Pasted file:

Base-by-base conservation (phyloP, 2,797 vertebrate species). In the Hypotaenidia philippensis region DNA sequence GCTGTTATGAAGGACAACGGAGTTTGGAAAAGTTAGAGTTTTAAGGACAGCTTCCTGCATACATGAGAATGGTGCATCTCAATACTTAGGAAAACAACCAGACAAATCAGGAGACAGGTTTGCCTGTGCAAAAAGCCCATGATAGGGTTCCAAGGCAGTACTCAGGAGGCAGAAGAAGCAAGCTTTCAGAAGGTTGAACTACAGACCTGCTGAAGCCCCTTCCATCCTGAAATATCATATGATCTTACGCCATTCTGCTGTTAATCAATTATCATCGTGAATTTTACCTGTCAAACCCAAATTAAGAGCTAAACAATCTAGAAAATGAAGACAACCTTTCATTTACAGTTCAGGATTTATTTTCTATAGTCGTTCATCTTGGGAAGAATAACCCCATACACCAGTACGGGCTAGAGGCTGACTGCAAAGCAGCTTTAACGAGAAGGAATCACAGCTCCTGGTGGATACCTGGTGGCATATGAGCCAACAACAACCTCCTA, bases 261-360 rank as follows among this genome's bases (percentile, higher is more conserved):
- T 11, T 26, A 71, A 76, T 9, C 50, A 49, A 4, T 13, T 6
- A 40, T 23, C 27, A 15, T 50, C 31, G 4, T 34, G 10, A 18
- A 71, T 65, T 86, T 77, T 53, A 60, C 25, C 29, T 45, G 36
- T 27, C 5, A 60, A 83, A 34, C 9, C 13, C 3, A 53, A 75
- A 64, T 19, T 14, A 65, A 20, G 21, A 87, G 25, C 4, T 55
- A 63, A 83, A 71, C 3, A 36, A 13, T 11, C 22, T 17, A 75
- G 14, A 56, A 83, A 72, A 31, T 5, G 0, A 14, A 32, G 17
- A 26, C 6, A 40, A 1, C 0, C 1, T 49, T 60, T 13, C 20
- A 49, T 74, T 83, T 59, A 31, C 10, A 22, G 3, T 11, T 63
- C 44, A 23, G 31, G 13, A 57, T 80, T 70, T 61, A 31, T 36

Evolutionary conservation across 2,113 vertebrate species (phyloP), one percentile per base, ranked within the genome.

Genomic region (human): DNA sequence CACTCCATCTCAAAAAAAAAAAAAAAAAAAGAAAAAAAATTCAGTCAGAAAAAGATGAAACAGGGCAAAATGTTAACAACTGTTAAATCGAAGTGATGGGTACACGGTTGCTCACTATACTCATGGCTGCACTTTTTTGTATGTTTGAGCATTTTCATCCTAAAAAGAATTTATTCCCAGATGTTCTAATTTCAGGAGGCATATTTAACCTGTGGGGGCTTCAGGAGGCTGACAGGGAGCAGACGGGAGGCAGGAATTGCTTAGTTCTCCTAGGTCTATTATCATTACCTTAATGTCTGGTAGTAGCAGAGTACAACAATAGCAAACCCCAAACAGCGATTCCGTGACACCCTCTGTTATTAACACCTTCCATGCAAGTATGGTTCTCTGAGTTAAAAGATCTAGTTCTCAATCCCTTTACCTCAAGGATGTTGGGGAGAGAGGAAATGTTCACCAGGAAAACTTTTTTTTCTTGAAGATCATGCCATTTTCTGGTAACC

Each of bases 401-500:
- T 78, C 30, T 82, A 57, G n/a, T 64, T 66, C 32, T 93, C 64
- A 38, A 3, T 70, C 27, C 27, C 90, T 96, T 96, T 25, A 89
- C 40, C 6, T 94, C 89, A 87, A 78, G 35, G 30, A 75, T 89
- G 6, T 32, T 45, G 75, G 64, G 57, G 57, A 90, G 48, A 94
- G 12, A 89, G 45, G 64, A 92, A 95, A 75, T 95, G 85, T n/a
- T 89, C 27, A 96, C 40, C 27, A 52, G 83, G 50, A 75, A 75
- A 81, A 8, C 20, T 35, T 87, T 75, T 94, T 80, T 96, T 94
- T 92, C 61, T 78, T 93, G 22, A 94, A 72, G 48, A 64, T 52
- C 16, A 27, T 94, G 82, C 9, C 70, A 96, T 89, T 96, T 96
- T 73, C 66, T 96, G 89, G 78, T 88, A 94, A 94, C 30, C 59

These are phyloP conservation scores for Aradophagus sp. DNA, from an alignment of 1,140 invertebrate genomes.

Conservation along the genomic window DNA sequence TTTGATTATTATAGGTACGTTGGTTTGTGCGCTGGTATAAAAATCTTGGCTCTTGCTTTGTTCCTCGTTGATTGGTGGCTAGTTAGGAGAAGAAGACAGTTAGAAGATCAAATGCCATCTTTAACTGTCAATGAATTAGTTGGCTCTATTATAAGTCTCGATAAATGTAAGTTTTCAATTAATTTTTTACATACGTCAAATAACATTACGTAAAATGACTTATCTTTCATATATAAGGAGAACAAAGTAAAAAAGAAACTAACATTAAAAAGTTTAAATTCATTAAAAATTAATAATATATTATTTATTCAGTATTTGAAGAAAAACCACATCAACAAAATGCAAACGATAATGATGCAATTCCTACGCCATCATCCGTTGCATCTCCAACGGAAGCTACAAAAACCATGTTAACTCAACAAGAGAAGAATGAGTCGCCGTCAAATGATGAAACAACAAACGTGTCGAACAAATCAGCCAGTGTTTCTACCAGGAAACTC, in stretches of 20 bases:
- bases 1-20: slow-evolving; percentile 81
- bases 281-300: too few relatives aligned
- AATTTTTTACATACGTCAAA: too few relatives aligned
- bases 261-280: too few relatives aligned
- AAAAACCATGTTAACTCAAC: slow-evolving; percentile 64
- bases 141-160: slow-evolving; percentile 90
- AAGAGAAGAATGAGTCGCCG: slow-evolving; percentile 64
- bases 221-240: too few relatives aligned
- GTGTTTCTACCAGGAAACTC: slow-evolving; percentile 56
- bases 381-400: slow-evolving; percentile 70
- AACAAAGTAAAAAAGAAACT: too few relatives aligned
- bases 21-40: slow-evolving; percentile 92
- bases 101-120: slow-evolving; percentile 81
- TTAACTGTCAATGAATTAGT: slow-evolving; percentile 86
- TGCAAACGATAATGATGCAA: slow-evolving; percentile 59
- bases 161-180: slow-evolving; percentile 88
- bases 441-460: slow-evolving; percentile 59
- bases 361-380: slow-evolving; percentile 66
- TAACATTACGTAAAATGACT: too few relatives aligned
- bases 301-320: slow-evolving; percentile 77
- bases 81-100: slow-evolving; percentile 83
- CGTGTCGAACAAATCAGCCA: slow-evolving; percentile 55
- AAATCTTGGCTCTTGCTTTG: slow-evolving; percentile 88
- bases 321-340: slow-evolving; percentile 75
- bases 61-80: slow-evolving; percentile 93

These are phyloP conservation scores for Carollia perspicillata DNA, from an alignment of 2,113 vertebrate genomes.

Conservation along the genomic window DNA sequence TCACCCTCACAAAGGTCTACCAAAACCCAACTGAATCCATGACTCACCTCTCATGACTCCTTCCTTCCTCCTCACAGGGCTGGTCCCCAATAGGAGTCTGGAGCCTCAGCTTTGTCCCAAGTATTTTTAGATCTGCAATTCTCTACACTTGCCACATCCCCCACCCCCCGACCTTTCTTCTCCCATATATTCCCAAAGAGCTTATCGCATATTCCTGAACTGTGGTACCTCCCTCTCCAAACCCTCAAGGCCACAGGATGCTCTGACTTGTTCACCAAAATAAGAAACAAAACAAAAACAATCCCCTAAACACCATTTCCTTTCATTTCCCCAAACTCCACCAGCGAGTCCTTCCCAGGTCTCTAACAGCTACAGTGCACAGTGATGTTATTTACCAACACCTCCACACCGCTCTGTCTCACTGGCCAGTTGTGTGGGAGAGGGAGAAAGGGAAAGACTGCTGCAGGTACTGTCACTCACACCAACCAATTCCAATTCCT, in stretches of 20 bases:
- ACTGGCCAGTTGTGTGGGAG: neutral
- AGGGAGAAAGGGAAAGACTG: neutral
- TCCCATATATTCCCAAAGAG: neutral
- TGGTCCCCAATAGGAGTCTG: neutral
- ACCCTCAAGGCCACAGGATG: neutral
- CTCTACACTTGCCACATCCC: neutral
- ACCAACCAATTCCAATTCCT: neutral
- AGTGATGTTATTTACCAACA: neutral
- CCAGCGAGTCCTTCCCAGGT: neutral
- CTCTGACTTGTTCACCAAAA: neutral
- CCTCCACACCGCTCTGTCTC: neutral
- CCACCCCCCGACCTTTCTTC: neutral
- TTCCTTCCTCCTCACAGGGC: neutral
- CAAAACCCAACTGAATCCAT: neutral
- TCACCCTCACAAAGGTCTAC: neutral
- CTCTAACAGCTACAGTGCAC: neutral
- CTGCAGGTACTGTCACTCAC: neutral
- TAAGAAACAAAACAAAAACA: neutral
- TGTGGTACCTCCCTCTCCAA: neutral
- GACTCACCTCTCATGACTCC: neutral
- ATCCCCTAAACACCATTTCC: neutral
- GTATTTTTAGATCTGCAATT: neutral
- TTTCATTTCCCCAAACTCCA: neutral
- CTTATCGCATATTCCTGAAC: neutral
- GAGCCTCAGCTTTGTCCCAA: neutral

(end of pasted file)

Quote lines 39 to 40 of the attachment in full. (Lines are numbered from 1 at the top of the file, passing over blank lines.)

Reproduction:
- bases 101-120: slow-evolving; percentile 81
- TTAACTGTCAATGAATTAGT: slow-evolving; percentile 86